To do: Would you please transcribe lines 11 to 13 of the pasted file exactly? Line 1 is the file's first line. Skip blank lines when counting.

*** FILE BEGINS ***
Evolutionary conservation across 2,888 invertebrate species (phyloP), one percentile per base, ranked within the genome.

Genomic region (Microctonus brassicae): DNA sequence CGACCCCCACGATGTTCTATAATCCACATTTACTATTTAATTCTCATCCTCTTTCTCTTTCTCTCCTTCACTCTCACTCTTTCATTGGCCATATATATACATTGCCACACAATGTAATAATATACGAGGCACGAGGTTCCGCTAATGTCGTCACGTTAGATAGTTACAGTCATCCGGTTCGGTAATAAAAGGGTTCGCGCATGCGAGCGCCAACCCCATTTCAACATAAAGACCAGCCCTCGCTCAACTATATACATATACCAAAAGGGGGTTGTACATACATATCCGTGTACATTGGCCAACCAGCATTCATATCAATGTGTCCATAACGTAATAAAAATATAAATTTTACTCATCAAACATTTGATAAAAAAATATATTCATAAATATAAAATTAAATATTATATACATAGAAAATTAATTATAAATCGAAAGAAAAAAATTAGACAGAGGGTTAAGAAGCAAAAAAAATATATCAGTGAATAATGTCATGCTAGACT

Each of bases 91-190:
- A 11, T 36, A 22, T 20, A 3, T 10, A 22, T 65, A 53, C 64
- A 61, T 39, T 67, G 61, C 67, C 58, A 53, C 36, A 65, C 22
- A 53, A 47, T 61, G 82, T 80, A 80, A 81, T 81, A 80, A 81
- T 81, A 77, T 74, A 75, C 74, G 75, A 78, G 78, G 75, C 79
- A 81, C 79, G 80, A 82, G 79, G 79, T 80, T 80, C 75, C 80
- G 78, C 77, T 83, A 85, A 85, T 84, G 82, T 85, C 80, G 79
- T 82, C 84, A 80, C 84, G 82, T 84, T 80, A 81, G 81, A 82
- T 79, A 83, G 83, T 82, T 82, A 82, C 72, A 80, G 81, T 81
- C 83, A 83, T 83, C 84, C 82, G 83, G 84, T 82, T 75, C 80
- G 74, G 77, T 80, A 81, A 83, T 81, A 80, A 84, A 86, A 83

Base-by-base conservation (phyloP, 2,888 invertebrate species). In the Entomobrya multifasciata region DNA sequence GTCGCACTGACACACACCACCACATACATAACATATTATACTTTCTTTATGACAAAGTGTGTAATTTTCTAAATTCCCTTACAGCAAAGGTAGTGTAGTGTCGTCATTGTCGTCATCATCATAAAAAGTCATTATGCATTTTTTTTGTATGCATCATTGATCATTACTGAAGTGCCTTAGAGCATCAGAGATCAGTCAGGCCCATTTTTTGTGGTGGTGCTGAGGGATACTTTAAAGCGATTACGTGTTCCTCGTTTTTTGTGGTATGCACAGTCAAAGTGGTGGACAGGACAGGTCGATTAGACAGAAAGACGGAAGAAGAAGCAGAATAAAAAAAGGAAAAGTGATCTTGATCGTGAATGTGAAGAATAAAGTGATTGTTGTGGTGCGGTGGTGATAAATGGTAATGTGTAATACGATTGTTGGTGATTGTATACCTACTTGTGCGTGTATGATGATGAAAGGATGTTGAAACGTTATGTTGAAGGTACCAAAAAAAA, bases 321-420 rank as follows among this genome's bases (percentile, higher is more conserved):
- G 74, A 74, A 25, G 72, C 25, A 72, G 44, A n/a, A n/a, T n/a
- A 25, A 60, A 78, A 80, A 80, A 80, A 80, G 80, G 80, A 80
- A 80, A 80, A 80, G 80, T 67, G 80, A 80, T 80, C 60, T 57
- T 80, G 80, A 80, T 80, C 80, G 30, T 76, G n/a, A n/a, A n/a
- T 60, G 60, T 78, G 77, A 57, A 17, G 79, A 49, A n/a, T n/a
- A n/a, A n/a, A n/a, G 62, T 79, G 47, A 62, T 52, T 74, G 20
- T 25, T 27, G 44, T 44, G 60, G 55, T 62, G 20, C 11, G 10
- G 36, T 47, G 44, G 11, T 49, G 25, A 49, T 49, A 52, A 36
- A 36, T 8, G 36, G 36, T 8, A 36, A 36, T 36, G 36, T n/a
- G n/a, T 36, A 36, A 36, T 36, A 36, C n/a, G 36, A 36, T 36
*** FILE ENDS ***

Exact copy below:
- T 79, A 83, G 83, T 82, T 82, A 82, C 72, A 80, G 81, T 81
- C 83, A 83, T 83, C 84, C 82, G 83, G 84, T 82, T 75, C 80
- G 74, G 77, T 80, A 81, A 83, T 81, A 80, A 84, A 86, A 83